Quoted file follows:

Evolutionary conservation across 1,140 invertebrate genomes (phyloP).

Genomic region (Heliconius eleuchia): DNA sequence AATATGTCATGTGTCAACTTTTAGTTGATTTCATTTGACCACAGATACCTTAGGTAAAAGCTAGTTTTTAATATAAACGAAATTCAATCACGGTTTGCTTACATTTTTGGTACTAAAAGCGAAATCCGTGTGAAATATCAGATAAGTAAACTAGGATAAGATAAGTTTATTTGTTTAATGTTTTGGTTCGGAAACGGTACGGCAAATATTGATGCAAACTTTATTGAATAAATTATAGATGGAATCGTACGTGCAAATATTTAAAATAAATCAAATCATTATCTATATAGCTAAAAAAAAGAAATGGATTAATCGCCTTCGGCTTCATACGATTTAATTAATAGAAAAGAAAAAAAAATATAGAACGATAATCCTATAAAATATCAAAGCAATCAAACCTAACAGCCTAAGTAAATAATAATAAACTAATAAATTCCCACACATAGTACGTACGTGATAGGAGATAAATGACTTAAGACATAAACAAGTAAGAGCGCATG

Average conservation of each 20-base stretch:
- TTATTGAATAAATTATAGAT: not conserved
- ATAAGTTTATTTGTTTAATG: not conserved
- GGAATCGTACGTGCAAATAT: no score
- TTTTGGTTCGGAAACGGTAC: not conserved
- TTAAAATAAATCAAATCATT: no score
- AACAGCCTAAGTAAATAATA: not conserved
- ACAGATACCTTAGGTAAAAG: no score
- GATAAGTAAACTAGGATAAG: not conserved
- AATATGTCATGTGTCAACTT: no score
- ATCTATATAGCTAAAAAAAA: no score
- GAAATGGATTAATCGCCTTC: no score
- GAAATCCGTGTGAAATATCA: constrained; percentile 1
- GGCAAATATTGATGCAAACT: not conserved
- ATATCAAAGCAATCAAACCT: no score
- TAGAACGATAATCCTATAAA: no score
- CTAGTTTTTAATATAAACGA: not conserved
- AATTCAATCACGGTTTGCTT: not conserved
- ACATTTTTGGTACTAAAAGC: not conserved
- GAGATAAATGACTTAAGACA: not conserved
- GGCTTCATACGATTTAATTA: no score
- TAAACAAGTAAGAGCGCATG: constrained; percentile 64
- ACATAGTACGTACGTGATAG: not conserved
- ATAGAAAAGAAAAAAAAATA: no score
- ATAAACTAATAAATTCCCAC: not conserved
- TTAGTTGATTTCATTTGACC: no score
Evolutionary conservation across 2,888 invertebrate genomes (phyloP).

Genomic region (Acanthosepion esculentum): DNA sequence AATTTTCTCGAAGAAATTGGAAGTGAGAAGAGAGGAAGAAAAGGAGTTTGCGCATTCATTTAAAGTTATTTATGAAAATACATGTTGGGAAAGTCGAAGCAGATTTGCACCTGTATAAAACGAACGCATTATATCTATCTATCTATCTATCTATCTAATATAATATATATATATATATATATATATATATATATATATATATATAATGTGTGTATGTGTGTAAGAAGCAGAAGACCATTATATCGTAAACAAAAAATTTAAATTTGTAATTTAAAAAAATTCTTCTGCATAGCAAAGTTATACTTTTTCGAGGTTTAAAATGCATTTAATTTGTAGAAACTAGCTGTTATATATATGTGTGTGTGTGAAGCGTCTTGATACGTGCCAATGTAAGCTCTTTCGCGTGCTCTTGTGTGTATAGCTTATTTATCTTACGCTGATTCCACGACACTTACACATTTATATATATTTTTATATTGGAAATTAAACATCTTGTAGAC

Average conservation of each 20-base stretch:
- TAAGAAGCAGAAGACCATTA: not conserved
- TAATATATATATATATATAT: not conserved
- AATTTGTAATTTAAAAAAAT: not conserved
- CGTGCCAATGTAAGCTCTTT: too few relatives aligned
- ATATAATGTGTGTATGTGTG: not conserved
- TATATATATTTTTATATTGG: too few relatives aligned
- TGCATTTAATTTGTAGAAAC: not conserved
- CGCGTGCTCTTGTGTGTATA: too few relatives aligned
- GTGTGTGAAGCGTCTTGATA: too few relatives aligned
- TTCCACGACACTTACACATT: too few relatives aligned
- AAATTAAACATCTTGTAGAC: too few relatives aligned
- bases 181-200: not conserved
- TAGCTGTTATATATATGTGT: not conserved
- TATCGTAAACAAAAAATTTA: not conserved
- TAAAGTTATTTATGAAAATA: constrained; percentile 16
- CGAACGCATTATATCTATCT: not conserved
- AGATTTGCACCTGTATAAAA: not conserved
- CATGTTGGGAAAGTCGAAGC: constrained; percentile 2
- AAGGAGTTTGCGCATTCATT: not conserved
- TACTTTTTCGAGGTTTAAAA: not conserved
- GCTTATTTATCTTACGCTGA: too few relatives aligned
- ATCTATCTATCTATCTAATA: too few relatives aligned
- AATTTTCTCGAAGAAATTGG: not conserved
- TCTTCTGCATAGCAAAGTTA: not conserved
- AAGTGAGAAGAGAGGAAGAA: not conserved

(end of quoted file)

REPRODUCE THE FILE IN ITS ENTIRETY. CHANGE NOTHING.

Evolutionary conservation across 1,140 invertebrate genomes (phyloP).

Genomic region (Heliconius eleuchia): DNA sequence AATATGTCATGTGTCAACTTTTAGTTGATTTCATTTGACCACAGATACCTTAGGTAAAAGCTAGTTTTTAATATAAACGAAATTCAATCACGGTTTGCTTACATTTTTGGTACTAAAAGCGAAATCCGTGTGAAATATCAGATAAGTAAACTAGGATAAGATAAGTTTATTTGTTTAATGTTTTGGTTCGGAAACGGTACGGCAAATATTGATGCAAACTTTATTGAATAAATTATAGATGGAATCGTACGTGCAAATATTTAAAATAAATCAAATCATTATCTATATAGCTAAAAAAAAGAAATGGATTAATCGCCTTCGGCTTCATACGATTTAATTAATAGAAAAGAAAAAAAAATATAGAACGATAATCCTATAAAATATCAAAGCAATCAAACCTAACAGCCTAAGTAAATAATAATAAACTAATAAATTCCCACACATAGTACGTACGTGATAGGAGATAAATGACTTAAGACATAAACAAGTAAGAGCGCATG

Average conservation of each 20-base stretch:
- TTATTGAATAAATTATAGAT: not conserved
- ATAAGTTTATTTGTTTAATG: not conserved
- GGAATCGTACGTGCAAATAT: no score
- TTTTGGTTCGGAAACGGTAC: not conserved
- TTAAAATAAATCAAATCATT: no score
- AACAGCCTAAGTAAATAATA: not conserved
- ACAGATACCTTAGGTAAAAG: no score
- GATAAGTAAACTAGGATAAG: not conserved
- AATATGTCATGTGTCAACTT: no score
- ATCTATATAGCTAAAAAAAA: no score
- GAAATGGATTAATCGCCTTC: no score
- GAAATCCGTGTGAAATATCA: constrained; percentile 1
- GGCAAATATTGATGCAAACT: not conserved
- ATATCAAAGCAATCAAACCT: no score
- TAGAACGATAATCCTATAAA: no score
- CTAGTTTTTAATATAAACGA: not conserved
- AATTCAATCACGGTTTGCTT: not conserved
- ACATTTTTGGTACTAAAAGC: not conserved
- GAGATAAATGACTTAAGACA: not conserved
- GGCTTCATACGATTTAATTA: no score
- TAAACAAGTAAGAGCGCATG: constrained; percentile 64
- ACATAGTACGTACGTGATAG: not conserved
- ATAGAAAAGAAAAAAAAATA: no score
- ATAAACTAATAAATTCCCAC: not conserved
- TTAGTTGATTTCATTTGACC: no score
Evolutionary conservation across 2,888 invertebrate genomes (phyloP).

Genomic region (Acanthosepion esculentum): DNA sequence AATTTTCTCGAAGAAATTGGAAGTGAGAAGAGAGGAAGAAAAGGAGTTTGCGCATTCATTTAAAGTTATTTATGAAAATACATGTTGGGAAAGTCGAAGCAGATTTGCACCTGTATAAAACGAACGCATTATATCTATCTATCTATCTATCTATCTAATATAATATATATATATATATATATATATATATATATATATATATATAATGTGTGTATGTGTGTAAGAAGCAGAAGACCATTATATCGTAAACAAAAAATTTAAATTTGTAATTTAAAAAAATTCTTCTGCATAGCAAAGTTATACTTTTTCGAGGTTTAAAATGCATTTAATTTGTAGAAACTAGCTGTTATATATATGTGTGTGTGTGAAGCGTCTTGATACGTGCCAATGTAAGCTCTTTCGCGTGCTCTTGTGTGTATAGCTTATTTATCTTACGCTGATTCCACGACACTTACACATTTATATATATTTTTATATTGGAAATTAAACATCTTGTAGAC

Average conservation of each 20-base stretch:
- TAAGAAGCAGAAGACCATTA: not conserved
- TAATATATATATATATATAT: not conserved
- AATTTGTAATTTAAAAAAAT: not conserved
- CGTGCCAATGTAAGCTCTTT: too few relatives aligned
- ATATAATGTGTGTATGTGTG: not conserved
- TATATATATTTTTATATTGG: too few relatives aligned
- TGCATTTAATTTGTAGAAAC: not conserved
- CGCGTGCTCTTGTGTGTATA: too few relatives aligned
- GTGTGTGAAGCGTCTTGATA: too few relatives aligned
- TTCCACGACACTTACACATT: too few relatives aligned
- AAATTAAACATCTTGTAGAC: too few relatives aligned
- bases 181-200: not conserved
- TAGCTGTTATATATATGTGT: not conserved
- TATCGTAAACAAAAAATTTA: not conserved
- TAAAGTTATTTATGAAAATA: constrained; percentile 16
- CGAACGCATTATATCTATCT: not conserved
- AGATTTGCACCTGTATAAAA: not conserved
- CATGTTGGGAAAGTCGAAGC: constrained; percentile 2
- AAGGAGTTTGCGCATTCATT: not conserved
- TACTTTTTCGAGGTTTAAAA: not conserved
- GCTTATTTATCTTACGCTGA: too few relatives aligned
- ATCTATCTATCTATCTAATA: too few relatives aligned
- AATTTTCTCGAAGAAATTGG: not conserved
- TCTTCTGCATAGCAAAGTTA: not conserved
- AAGTGAGAAGAGAGGAAGAA: not conserved